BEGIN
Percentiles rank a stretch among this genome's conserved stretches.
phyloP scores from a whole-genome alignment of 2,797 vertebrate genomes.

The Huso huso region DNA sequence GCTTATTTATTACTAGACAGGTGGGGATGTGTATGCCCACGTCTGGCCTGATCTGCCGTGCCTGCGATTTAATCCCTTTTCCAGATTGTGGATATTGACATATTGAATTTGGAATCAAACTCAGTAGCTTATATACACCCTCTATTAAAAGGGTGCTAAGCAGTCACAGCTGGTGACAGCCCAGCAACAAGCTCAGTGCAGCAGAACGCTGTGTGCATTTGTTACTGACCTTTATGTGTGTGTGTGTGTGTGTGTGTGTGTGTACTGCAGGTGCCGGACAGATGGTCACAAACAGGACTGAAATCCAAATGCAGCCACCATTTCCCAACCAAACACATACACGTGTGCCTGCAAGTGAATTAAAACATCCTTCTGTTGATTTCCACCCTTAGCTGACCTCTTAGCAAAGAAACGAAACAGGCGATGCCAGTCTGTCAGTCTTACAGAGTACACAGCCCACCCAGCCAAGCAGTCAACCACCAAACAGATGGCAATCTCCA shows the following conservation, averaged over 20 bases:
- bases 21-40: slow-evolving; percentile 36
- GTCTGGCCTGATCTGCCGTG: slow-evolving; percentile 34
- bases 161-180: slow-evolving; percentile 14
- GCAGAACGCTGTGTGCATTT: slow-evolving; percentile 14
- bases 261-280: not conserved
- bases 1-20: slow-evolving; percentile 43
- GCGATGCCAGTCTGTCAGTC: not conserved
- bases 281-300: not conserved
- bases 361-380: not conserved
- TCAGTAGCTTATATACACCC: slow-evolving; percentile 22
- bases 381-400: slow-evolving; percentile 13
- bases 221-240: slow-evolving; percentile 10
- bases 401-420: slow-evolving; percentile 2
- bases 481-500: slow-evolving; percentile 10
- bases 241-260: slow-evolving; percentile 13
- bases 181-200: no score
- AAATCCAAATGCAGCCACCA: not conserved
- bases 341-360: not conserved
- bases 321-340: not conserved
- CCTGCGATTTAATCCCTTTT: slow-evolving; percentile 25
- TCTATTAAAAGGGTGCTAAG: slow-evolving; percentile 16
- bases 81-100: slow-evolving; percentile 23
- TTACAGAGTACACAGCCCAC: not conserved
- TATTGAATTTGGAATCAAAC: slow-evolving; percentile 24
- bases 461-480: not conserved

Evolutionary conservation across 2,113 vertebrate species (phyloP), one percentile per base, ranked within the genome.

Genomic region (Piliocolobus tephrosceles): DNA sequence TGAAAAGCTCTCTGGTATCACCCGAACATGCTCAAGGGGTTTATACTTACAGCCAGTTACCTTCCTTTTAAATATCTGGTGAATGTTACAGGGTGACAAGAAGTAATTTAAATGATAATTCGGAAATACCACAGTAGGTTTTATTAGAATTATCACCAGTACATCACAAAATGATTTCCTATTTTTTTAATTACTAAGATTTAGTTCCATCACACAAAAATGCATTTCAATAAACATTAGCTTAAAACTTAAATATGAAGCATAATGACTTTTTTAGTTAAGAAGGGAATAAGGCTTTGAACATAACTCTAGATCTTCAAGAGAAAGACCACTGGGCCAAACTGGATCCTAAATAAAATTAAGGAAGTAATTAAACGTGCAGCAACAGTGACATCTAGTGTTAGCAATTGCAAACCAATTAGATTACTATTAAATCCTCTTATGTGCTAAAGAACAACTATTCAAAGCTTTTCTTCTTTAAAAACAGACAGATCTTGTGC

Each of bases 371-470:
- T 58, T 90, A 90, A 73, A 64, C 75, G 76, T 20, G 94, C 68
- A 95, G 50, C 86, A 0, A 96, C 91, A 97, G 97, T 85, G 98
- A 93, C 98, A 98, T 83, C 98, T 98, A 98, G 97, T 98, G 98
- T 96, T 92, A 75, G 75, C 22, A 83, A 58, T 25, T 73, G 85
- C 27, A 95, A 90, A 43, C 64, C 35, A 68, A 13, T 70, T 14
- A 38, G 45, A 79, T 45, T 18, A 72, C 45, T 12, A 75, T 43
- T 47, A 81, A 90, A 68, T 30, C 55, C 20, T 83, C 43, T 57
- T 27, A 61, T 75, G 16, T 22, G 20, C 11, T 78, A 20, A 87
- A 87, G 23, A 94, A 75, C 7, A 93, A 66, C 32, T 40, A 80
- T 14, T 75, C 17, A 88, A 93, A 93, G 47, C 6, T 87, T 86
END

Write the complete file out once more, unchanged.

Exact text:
Percentiles rank a stretch among this genome's conserved stretches.
phyloP scores from a whole-genome alignment of 2,797 vertebrate genomes.

The Huso huso region DNA sequence GCTTATTTATTACTAGACAGGTGGGGATGTGTATGCCCACGTCTGGCCTGATCTGCCGTGCCTGCGATTTAATCCCTTTTCCAGATTGTGGATATTGACATATTGAATTTGGAATCAAACTCAGTAGCTTATATACACCCTCTATTAAAAGGGTGCTAAGCAGTCACAGCTGGTGACAGCCCAGCAACAAGCTCAGTGCAGCAGAACGCTGTGTGCATTTGTTACTGACCTTTATGTGTGTGTGTGTGTGTGTGTGTGTGTGTACTGCAGGTGCCGGACAGATGGTCACAAACAGGACTGAAATCCAAATGCAGCCACCATTTCCCAACCAAACACATACACGTGTGCCTGCAAGTGAATTAAAACATCCTTCTGTTGATTTCCACCCTTAGCTGACCTCTTAGCAAAGAAACGAAACAGGCGATGCCAGTCTGTCAGTCTTACAGAGTACACAGCCCACCCAGCCAAGCAGTCAACCACCAAACAGATGGCAATCTCCA shows the following conservation, averaged over 20 bases:
- bases 21-40: slow-evolving; percentile 36
- GTCTGGCCTGATCTGCCGTG: slow-evolving; percentile 34
- bases 161-180: slow-evolving; percentile 14
- GCAGAACGCTGTGTGCATTT: slow-evolving; percentile 14
- bases 261-280: not conserved
- bases 1-20: slow-evolving; percentile 43
- GCGATGCCAGTCTGTCAGTC: not conserved
- bases 281-300: not conserved
- bases 361-380: not conserved
- TCAGTAGCTTATATACACCC: slow-evolving; percentile 22
- bases 381-400: slow-evolving; percentile 13
- bases 221-240: slow-evolving; percentile 10
- bases 401-420: slow-evolving; percentile 2
- bases 481-500: slow-evolving; percentile 10
- bases 241-260: slow-evolving; percentile 13
- bases 181-200: no score
- AAATCCAAATGCAGCCACCA: not conserved
- bases 341-360: not conserved
- bases 321-340: not conserved
- CCTGCGATTTAATCCCTTTT: slow-evolving; percentile 25
- TCTATTAAAAGGGTGCTAAG: slow-evolving; percentile 16
- bases 81-100: slow-evolving; percentile 23
- TTACAGAGTACACAGCCCAC: not conserved
- TATTGAATTTGGAATCAAAC: slow-evolving; percentile 24
- bases 461-480: not conserved

Evolutionary conservation across 2,113 vertebrate species (phyloP), one percentile per base, ranked within the genome.

Genomic region (Piliocolobus tephrosceles): DNA sequence TGAAAAGCTCTCTGGTATCACCCGAACATGCTCAAGGGGTTTATACTTACAGCCAGTTACCTTCCTTTTAAATATCTGGTGAATGTTACAGGGTGACAAGAAGTAATTTAAATGATAATTCGGAAATACCACAGTAGGTTTTATTAGAATTATCACCAGTACATCACAAAATGATTTCCTATTTTTTTAATTACTAAGATTTAGTTCCATCACACAAAAATGCATTTCAATAAACATTAGCTTAAAACTTAAATATGAAGCATAATGACTTTTTTAGTTAAGAAGGGAATAAGGCTTTGAACATAACTCTAGATCTTCAAGAGAAAGACCACTGGGCCAAACTGGATCCTAAATAAAATTAAGGAAGTAATTAAACGTGCAGCAACAGTGACATCTAGTGTTAGCAATTGCAAACCAATTAGATTACTATTAAATCCTCTTATGTGCTAAAGAACAACTATTCAAAGCTTTTCTTCTTTAAAAACAGACAGATCTTGTGC

Each of bases 371-470:
- T 58, T 90, A 90, A 73, A 64, C 75, G 76, T 20, G 94, C 68
- A 95, G 50, C 86, A 0, A 96, C 91, A 97, G 97, T 85, G 98
- A 93, C 98, A 98, T 83, C 98, T 98, A 98, G 97, T 98, G 98
- T 96, T 92, A 75, G 75, C 22, A 83, A 58, T 25, T 73, G 85
- C 27, A 95, A 90, A 43, C 64, C 35, A 68, A 13, T 70, T 14
- A 38, G 45, A 79, T 45, T 18, A 72, C 45, T 12, A 75, T 43
- T 47, A 81, A 90, A 68, T 30, C 55, C 20, T 83, C 43, T 57
- T 27, A 61, T 75, G 16, T 22, G 20, C 11, T 78, A 20, A 87
- A 87, G 23, A 94, A 75, C 7, A 93, A 66, C 32, T 40, A 80
- T 14, T 75, C 17, A 88, A 93, A 93, G 47, C 6, T 87, T 86